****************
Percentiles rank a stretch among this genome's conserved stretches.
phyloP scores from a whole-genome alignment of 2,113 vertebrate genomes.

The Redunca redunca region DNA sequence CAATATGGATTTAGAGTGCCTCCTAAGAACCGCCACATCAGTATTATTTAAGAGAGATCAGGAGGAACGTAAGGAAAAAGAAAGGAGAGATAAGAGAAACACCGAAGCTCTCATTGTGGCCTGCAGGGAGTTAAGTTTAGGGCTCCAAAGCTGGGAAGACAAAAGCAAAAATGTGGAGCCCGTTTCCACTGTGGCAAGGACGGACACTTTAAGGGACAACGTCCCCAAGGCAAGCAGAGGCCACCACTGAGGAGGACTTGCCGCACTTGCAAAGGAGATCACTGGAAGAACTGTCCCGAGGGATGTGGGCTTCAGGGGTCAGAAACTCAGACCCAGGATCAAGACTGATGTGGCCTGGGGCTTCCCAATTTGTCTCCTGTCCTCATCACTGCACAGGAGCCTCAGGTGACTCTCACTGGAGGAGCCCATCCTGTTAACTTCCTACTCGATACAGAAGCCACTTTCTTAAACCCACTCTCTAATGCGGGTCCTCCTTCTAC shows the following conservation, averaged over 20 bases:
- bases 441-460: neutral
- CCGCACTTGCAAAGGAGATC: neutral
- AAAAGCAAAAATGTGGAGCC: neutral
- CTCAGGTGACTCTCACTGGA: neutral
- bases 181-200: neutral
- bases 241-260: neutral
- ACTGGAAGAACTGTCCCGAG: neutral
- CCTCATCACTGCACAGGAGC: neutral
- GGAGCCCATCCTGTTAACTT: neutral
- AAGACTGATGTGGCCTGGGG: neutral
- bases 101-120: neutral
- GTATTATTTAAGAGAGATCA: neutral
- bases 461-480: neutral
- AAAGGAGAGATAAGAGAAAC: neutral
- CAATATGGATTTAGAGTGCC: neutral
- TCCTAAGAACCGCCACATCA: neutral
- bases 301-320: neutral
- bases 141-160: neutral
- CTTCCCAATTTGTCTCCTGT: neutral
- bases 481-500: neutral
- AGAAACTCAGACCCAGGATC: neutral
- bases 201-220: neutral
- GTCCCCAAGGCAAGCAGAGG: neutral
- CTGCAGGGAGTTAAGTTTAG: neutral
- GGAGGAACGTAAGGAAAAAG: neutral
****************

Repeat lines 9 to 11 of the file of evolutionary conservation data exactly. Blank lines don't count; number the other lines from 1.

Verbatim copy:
- bases 241-260: neutral
- ACTGGAAGAACTGTCCCGAG: neutral
- CCTCATCACTGCACAGGAGC: neutral